- Localized processing of data too large or time sensitive to efficiently transport and process centrally
- To mitigate connectivity issues
In the case of processing data, we can look at health care and the need to process MRI data. This data is large enough in size to incur significant costs and time to transport to a central location for processing. Using edge, such data can be processed more efficiently with relevant extract images transported to be stored centrally. This use case extends to manufacturing and natural resource firms in need of more immediate analysis and response to data generated by critical physical components. The latency incurred by relying on a centralized processing system can be hazardous to workers and to equipment.
The second general use case, while having less of an impact on safety, is nevertheless key to digital business. Retail locations often share networking which can have low availability or be subject to periodic buffering. Retail locations fall back to paper receipts when network connectivity fails, which is slow, expensive and very prone to fraud. Retail needs local advanced proxies for core transaction processing apps that are capable of securely storing transactions for up to a few hours' worth of network outage to be securely uploaded as soon as connectivity is restored.
In both use cases, edge mitigates the costs, time and risk associated with central processing of certain types of data.
Wendy M. Pfeiffer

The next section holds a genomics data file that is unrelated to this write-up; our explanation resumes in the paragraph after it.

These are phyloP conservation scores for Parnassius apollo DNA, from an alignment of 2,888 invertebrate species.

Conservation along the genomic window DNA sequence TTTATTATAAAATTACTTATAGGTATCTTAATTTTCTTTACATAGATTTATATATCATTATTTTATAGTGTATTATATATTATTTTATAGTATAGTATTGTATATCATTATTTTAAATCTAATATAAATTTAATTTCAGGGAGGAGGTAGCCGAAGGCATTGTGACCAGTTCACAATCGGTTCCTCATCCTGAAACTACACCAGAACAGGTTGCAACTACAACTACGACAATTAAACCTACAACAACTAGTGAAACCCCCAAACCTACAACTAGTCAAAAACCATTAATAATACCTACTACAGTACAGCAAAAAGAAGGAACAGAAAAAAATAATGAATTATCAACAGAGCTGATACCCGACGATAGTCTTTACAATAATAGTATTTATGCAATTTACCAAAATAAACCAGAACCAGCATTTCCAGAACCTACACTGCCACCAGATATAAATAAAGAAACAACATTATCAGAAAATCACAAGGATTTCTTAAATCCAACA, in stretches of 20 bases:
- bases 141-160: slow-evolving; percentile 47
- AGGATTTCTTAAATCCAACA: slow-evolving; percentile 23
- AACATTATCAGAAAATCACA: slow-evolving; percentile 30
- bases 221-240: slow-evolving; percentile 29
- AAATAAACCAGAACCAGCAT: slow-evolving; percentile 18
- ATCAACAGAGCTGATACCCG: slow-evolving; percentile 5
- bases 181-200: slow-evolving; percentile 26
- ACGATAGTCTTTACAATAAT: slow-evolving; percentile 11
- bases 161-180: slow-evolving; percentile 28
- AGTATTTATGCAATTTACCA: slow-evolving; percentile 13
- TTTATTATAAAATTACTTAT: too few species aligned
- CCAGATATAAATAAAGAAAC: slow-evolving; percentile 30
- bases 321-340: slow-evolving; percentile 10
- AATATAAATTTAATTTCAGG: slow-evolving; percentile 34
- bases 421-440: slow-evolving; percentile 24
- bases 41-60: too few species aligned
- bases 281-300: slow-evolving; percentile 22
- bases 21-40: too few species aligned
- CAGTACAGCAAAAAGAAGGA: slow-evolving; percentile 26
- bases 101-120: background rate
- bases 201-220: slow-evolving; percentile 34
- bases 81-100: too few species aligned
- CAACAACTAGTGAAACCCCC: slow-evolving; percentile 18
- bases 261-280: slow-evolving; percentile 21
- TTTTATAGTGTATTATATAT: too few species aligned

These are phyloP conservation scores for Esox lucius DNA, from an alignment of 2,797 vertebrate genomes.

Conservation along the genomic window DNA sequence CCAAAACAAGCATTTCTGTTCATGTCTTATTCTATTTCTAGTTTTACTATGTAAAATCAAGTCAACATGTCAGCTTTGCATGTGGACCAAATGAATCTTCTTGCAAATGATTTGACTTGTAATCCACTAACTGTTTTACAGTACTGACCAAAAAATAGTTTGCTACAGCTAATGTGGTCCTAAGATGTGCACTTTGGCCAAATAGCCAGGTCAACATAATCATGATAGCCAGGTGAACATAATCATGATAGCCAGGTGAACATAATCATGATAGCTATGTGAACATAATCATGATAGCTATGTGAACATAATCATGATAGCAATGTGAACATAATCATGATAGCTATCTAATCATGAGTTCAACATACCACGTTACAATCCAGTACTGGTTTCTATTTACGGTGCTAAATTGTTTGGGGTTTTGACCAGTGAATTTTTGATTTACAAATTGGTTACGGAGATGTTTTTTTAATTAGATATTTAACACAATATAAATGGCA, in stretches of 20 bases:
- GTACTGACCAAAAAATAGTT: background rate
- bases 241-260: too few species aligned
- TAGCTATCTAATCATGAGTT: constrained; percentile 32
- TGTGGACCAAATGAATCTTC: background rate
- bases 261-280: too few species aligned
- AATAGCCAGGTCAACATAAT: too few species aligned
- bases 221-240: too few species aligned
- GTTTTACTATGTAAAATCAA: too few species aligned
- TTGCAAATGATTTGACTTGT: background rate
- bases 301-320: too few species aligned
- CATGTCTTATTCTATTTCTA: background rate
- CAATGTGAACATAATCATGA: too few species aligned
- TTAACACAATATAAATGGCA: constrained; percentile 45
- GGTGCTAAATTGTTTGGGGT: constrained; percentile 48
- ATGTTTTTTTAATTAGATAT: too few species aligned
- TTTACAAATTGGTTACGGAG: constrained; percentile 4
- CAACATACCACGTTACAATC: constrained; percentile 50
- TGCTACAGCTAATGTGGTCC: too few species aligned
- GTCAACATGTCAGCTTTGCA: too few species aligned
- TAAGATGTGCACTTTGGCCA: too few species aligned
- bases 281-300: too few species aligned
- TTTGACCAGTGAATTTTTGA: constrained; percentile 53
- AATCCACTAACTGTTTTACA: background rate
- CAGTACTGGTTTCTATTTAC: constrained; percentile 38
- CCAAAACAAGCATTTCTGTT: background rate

CIO at Nutanix
Edge computing will thrive only if the platforms that enable it are flexible and performant enough to make use of the rich data constantly being generated on devices at the edge. The challenge is similar to the challenge we had at Yahoo 20 years ago: How do we collect and analyze data generated on client browsers in near-real time in order to enhance the human-machine interaction, while also influencing and prioritizing our longer-term product roadmap to incorporate these learnings into our ecosystem?
Ultimately, the platforms most adept at meeting this challenge will shape the ways in which we apply edge computing to business and society.
See who's who in Protocol's Braintrust (updated Sept. 2, 2020).
Questions, comments or suggestions? Email email@example.com
Kevin McAllister ( @k__mcallister) is a Research Editor at Protocol, leading the development of Braintrust. Prior to joining the team, he was a rankings data reporter at The Wall Street Journal, where he oversaw structured data projects for the Journal's strategy team.